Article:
A new study published in the Journal of American Physicians and Surgeons this spring encourages more research to been done on breast cancer and abortion.
Researcher Patrick Carroll and his team looked at the rise in breast cancer cases in the UK and compared them with abortion rates and other fertility-related issues. Carroll said the research team found a correlation between the two.
They said childlessness is a known risk factor for breast cancer, as are hormone replacement therapy and hormonal contraceptives, but induced abortion is not commonly accepted as a possible risk.
They wrote: “In combination, the hormonal contraceptives and legally induced abortions can interact. The abortion leaves the breast cells in a state of interrupted development whereby they are disposed to become cancerous, and the estrogen in the hormonal contraceptives develops the incipient cancers. It is also known that estrogen can initiate new cancers by itself, and the effects of an abortion can amplify this.”
Globe News Wire reports more about the research:
[E]pidemiologists are not warning women of the additional risk of induced abortion, and British medical journals do not publish articles showing the link. Authors note that under the 1967 Abortion Act two physicians must approve an abortion, and if an abortion-breast cancer link were accepted, many more professional liability cases would likely be brought.
Using a linear regression model incorporating cohort rates of fertility and induced abortions, Carroll et al. were able to forecast future incidence of breast cancer accurately.
Hormonal and reproductive risk factors also help to explain the “social gradient,” the authors write. Women in higher socioeconomic groups have a higher incidence of breast cancer. Upper class and upwardly mobile women may be more likely to have nulliparous abortions, later childbirth, and fewer children, authors suggest.
The researchers said breast cancer cases increased in the 1980s as breast cancer screenings became routine; but this does not account for why the breast cancer rate continues to rise.
They concluded by urging that more research be done to explore why breast cancer cases continue to increase and whether induced abortion is a risk factor, as it appears to be.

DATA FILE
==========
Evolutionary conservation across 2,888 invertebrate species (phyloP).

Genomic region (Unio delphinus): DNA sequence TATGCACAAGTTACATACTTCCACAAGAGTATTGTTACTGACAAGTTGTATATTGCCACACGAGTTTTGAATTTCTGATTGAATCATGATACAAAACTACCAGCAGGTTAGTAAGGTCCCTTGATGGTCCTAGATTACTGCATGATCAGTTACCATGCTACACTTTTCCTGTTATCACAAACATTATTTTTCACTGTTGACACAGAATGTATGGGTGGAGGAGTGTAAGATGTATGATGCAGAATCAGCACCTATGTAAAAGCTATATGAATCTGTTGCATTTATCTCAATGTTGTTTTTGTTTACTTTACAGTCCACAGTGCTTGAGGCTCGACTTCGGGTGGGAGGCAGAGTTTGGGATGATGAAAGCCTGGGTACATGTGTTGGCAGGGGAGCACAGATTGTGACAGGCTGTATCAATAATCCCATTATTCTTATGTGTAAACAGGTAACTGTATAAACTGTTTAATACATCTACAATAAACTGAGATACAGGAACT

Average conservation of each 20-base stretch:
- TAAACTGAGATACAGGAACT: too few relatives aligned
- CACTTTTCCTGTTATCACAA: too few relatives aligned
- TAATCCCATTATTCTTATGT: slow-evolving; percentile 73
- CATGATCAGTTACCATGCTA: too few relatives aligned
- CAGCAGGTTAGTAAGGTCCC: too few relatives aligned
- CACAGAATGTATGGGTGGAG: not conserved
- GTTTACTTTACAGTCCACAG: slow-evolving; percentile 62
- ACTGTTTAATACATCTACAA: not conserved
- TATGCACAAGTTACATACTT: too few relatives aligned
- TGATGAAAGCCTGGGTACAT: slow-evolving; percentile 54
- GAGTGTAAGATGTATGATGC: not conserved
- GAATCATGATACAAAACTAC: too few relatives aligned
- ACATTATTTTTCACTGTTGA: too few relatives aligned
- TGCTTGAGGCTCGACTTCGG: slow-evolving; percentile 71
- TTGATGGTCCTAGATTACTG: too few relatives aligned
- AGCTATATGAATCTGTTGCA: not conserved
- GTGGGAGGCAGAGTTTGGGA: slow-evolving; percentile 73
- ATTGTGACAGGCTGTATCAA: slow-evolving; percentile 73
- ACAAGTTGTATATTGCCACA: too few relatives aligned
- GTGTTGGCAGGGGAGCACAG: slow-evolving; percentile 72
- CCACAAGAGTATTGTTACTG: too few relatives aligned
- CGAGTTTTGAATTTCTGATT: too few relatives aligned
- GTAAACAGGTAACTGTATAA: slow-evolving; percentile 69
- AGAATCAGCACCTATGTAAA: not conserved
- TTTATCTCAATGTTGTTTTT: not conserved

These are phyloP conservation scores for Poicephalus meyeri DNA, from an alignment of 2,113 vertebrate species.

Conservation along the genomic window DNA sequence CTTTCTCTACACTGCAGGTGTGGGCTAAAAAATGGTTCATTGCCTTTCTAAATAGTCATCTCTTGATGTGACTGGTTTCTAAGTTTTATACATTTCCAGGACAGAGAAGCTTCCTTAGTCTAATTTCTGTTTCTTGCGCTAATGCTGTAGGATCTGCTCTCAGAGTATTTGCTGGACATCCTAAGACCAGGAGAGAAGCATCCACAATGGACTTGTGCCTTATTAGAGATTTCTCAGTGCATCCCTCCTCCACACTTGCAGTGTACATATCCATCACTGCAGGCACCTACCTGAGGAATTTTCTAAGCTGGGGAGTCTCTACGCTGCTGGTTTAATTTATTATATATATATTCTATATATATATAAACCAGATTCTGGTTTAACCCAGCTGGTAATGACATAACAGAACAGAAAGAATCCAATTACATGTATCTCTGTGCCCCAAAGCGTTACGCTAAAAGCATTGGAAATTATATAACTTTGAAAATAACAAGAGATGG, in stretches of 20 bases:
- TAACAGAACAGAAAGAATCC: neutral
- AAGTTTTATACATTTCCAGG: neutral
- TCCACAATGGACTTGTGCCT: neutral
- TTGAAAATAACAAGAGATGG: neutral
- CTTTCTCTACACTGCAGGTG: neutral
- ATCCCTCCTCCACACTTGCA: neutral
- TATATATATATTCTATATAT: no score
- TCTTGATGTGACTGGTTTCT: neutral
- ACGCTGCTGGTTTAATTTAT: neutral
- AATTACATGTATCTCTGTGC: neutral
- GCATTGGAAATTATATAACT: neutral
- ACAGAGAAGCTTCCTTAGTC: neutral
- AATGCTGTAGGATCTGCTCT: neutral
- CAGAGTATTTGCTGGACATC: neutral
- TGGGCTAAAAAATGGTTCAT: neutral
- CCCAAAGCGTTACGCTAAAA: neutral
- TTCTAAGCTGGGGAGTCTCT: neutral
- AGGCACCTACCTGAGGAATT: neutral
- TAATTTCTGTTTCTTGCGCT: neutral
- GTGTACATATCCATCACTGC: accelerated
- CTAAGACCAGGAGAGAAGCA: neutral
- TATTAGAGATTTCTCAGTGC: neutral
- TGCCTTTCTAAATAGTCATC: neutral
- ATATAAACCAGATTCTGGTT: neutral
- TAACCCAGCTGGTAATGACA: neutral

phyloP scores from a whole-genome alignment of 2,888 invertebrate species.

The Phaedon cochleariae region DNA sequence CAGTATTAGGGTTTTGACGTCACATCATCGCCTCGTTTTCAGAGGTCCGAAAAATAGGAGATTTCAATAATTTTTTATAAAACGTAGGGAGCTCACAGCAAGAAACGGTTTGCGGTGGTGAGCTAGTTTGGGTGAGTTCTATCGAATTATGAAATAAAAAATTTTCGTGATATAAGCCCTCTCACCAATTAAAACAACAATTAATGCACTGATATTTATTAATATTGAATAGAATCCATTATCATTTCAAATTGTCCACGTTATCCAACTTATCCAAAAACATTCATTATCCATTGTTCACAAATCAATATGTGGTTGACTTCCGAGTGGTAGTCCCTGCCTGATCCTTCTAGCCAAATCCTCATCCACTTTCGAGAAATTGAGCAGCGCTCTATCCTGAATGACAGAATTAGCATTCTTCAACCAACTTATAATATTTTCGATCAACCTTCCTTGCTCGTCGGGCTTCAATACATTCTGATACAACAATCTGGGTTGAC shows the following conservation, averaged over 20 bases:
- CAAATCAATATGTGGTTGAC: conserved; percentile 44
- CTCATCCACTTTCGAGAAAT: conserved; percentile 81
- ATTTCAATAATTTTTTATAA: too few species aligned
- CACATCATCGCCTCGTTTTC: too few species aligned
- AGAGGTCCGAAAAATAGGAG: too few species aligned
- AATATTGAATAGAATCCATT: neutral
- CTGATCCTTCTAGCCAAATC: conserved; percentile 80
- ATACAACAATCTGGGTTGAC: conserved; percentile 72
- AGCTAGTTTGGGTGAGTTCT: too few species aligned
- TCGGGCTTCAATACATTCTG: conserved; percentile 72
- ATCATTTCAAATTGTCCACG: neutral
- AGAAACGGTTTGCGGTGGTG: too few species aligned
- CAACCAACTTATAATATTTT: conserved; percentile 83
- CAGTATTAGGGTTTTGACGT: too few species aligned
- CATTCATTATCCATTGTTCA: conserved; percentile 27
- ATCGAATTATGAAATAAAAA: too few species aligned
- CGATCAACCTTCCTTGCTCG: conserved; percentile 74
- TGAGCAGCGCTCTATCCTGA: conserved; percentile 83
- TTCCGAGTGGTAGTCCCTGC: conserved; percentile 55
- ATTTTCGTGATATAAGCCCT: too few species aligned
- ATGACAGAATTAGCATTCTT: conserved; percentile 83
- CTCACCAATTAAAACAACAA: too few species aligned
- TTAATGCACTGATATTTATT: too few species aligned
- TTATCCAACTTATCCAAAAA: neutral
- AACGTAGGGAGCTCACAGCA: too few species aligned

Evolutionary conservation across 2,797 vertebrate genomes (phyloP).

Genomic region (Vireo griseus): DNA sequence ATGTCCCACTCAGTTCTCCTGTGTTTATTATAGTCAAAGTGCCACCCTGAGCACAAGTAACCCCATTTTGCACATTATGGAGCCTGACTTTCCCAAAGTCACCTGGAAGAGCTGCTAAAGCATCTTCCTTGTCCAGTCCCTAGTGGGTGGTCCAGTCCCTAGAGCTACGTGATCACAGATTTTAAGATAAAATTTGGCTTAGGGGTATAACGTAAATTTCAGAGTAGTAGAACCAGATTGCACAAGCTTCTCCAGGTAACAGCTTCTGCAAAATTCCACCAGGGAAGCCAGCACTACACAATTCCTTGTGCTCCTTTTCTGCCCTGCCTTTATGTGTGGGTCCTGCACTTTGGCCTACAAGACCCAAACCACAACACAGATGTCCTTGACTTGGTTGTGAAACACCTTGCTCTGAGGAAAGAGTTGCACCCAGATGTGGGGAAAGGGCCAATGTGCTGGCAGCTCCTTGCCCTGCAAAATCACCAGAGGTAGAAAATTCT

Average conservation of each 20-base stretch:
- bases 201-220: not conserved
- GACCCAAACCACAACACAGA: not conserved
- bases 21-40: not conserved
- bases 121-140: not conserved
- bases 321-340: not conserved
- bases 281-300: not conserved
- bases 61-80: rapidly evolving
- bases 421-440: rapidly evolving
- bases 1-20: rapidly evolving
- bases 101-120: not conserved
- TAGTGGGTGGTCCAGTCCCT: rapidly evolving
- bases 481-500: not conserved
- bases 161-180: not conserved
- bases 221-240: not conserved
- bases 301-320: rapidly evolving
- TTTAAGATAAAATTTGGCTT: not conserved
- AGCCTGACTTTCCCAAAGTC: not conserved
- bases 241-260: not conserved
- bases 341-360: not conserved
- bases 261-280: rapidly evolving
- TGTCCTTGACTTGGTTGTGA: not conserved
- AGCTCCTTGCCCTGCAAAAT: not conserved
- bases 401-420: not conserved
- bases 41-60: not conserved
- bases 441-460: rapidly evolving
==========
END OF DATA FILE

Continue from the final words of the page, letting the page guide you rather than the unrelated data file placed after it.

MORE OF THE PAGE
“The lack of official explanation for the remarkable social gradient of female breast cancer, when such great resources are available for cancer research, is also a failure of public health education and is consistent with the neglect of breast cancer prevention programs,” they wrote. “If fertility and induced abortions are recognised as explanatory variables, it is possible to model and forecast breast cancer numbers in future years to enable planning of adequate treatment facilities with some precision.”
Numerous studies have found a link between abortion and an increased risk of breast cancer.
Dr. Peter Saunders, a doctor and the CEO of Christian Medical Fellowship, wrote in 2013:
Of 73 worldwide studies since 1957 (including this latest) on the association of induced abortion and subsequent development of breast cancer: 53 studies show an association, and 15 studies show no association. See specifics here.
And yet many official bodies continue to deny categorically any link between abortion and breast cancer.
The new documentary film “Hush” also is shedding light on the research. The director of the film, Punam Kumar Gill, identifies as pro-choice on abortion; and at the end of the film, she concludes that, while she still believes abortion is a woman’s right, she also thinks that women are not being informed of the potential risks of abortion, and more research should be done on the abortion-breast cancer link.